Early Childhood Development: Serve and Return

Early Childhood Development: Serve and Return

Serve and Return is not just a term used in ping-pong, tennis or volleyball as one may think or as we may have heard in sports news. In the parenting world, it is also the back-and-forth between a child and his or her parent or caregiver.  Imagine your little one lovingly gazes up at you making eye contact (serve), you look back (return). This is followed by facial expressions and gestures from your little one (serve), you repeat back with facial expressions and gestures (return). Following this, your little one makes raspberries or touches your arm (serve), you return with a gentle touch or caress of their cheek (return).

The back-and-forth of the real life serve-and-return is one of the profoundest and simplest steps in supporting healthy brain development in early childhood.  Easy and low cost. No gadget or toys or electronics required. Just the child and the caregiver and a few seconds, if not a few minutes.

How does experience build brains?

The Center on the Developing Child at Harvard University states that, “serve and return interactions shape brain architecture”.  Architecture?  Are we constructing a building? Not exactly, but in the brain, it kind of is.

Experience is the language of the brain. It is how the brain organizes itself.  This process is ongoing throughout life, especially in the first three years. In these early years, imagine the concrete cement foundation of a skyscraper.  And just like a skyscraper is built in stages, a baby’s brain is also built in stages.  The serve and return technique is like the sturdy cement that is ready to be laid down and set.

Each real life serve and return interaction gives the brain the positive stimulation it needs and helps deter the body’s stress response.  The body’s stress response can be like a flood of stress hormones that can be harmful for the brain, if it is constant and chronic over an extended period of time.  Real life serve and return interactions are a no cost method of deterring the body’s response to stress.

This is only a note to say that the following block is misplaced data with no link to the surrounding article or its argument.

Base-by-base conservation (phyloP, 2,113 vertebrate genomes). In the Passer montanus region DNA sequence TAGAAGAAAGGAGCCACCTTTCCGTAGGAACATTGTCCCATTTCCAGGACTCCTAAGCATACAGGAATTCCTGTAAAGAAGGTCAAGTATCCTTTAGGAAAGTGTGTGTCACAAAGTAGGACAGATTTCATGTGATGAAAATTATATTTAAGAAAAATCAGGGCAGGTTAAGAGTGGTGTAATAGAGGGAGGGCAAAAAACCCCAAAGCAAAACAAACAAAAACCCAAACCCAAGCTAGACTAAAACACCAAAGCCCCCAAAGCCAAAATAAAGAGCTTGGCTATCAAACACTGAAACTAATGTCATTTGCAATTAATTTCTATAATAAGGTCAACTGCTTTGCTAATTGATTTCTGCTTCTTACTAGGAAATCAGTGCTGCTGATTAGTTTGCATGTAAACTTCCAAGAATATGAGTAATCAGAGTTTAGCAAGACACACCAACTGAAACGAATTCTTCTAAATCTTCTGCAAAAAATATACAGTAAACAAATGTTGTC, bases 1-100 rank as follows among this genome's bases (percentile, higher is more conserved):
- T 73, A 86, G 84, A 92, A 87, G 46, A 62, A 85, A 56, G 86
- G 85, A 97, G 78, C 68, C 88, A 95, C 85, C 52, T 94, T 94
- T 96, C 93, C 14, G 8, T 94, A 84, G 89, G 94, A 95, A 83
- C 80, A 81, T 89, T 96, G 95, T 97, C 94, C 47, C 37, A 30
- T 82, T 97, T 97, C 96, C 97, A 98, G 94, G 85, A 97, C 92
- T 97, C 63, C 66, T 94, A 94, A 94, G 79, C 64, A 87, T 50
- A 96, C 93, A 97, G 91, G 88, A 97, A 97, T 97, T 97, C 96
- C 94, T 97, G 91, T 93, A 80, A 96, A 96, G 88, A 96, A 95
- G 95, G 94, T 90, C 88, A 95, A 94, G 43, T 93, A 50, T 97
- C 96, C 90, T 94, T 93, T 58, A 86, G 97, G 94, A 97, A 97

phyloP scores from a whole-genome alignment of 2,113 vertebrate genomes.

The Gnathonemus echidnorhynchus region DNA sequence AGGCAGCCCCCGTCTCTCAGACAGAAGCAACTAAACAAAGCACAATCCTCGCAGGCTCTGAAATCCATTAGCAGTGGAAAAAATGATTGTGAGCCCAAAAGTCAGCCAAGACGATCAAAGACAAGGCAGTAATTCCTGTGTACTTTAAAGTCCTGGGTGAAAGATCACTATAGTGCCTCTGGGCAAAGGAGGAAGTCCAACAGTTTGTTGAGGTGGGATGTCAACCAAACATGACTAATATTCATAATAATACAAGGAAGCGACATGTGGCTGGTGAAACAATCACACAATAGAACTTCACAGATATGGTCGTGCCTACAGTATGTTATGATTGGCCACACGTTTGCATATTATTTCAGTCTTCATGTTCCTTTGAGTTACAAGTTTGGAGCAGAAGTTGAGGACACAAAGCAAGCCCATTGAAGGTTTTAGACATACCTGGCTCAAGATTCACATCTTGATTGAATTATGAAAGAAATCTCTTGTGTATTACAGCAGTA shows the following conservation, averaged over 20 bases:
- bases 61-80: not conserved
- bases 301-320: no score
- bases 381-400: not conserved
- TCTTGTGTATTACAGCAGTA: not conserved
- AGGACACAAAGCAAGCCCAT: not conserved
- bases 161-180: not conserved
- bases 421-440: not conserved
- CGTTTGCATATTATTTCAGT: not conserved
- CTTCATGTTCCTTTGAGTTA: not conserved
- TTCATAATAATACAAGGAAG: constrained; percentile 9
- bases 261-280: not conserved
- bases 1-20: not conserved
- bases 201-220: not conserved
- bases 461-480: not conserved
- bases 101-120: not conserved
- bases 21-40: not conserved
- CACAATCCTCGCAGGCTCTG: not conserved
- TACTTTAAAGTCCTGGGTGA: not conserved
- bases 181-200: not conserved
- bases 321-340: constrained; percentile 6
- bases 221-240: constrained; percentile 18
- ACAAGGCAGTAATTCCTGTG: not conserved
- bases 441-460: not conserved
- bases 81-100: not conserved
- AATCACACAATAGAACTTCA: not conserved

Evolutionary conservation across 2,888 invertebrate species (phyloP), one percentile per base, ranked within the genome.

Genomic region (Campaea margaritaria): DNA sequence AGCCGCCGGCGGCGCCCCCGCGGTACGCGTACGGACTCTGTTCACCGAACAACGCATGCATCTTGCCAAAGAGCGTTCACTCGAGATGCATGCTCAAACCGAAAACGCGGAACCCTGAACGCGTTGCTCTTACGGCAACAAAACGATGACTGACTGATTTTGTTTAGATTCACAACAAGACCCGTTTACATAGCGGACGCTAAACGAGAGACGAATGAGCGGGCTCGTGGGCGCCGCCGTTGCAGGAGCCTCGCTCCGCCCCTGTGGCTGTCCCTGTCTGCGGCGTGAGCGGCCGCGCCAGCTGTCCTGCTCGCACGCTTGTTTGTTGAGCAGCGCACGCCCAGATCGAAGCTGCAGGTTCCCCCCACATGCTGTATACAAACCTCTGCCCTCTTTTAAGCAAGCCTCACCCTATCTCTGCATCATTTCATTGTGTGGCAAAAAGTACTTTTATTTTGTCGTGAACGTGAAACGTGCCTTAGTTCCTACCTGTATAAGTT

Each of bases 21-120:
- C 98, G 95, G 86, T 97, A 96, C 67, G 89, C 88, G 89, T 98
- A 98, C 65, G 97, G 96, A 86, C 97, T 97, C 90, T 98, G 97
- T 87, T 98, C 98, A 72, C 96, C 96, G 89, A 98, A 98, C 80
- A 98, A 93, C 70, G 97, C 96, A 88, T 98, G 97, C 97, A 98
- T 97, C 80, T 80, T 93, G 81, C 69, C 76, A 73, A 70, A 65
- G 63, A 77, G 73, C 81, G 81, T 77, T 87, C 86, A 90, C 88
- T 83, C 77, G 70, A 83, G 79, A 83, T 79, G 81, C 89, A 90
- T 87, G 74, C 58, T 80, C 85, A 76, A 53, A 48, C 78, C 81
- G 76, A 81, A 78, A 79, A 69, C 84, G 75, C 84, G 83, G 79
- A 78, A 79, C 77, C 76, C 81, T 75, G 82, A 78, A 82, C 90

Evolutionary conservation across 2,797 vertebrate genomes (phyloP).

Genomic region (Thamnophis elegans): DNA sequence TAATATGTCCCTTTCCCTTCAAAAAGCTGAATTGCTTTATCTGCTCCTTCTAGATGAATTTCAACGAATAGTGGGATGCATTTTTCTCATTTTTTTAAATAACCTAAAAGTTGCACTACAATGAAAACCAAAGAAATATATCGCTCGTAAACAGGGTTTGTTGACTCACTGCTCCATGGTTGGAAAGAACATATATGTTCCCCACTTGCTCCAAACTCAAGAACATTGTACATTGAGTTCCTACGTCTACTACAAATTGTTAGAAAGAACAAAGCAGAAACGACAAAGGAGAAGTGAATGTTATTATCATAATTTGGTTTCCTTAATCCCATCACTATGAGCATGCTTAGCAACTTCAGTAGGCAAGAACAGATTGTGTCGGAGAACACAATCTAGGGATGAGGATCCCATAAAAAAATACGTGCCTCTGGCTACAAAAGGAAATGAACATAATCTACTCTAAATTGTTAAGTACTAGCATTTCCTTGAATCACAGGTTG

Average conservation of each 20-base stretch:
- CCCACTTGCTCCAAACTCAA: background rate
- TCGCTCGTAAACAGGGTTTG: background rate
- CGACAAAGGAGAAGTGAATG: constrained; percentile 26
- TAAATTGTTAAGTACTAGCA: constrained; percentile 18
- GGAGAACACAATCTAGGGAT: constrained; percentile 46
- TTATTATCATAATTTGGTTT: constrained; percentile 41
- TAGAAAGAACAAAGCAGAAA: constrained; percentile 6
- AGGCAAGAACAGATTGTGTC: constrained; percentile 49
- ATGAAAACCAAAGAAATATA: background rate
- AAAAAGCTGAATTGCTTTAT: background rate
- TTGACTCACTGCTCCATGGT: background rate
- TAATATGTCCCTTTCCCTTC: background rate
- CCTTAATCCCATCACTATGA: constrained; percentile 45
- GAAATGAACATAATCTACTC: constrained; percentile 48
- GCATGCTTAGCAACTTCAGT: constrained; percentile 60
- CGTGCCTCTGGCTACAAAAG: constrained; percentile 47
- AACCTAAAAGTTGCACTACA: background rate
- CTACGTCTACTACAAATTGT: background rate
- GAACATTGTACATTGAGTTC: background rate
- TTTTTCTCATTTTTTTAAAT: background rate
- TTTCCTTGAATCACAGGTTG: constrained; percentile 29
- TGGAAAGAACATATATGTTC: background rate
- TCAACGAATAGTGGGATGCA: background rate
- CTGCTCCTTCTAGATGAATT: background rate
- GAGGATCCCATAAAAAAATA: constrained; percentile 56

We all have our own way of serving and returning, this video of a father and toddler talking on the couch is just one example.

Relationships, Relationships, Relationships

This probably goes without saying, but we need to say it anyway.  Relationships are important.  So important that they are considered growth promoting and the brain is designed to develop in relationship with others.  The brain needs to receive information to take shape and children need this information from their adult partners.  This isn’t about being the perfect parent or caregiver.  It is about being the “good enough parent”, as in being responsive, adapting to your child’s needs and showing empathy.  The “good enough parent” will hit the mark one-third of the time, misses and recovers the mark one-third of the time, and totally misses the mark one-third of the time.  We aren’t looking for hitting the mark every time.

Let’s be real, not only is this unrealistic, but this is also impossible.  The reality is that it is a mixture of all three.  It helps to know that missing and recovering helps develop the child’s brain as this sends messages that we are doing our best and making repairs.  And it is doubly important to note that occasional lapses where we miss it completely does not harm the development of your child’s brain.  We always have the opportunity to repair that missed opportunity.

The Center on the Developing Child – Harvard University recommends five steps for brain-building serve and return.

The next time you see a ping-pong tournament, tennis match or volleyball game, remember that we all have the opportunity of building healthy brains in our children’s early development.  These sport matches may last for an hour or more, but the real life serve-and-return takes just a few seconds, if not a few minutes.

If you have concerns about your child’s early developmental journey, contact Lone Star Circle of Care at 887-800-5722 to schedule an appointment with a primary care provider who can refer you to a Lone Star Circle of Care Behavioral Health provider. We are here to help!

Blog post written by Audrey Rodrigues, LCSW 
Lone Star Circle of Care at Cedar Park


The Center on the Developing Child – Harvard University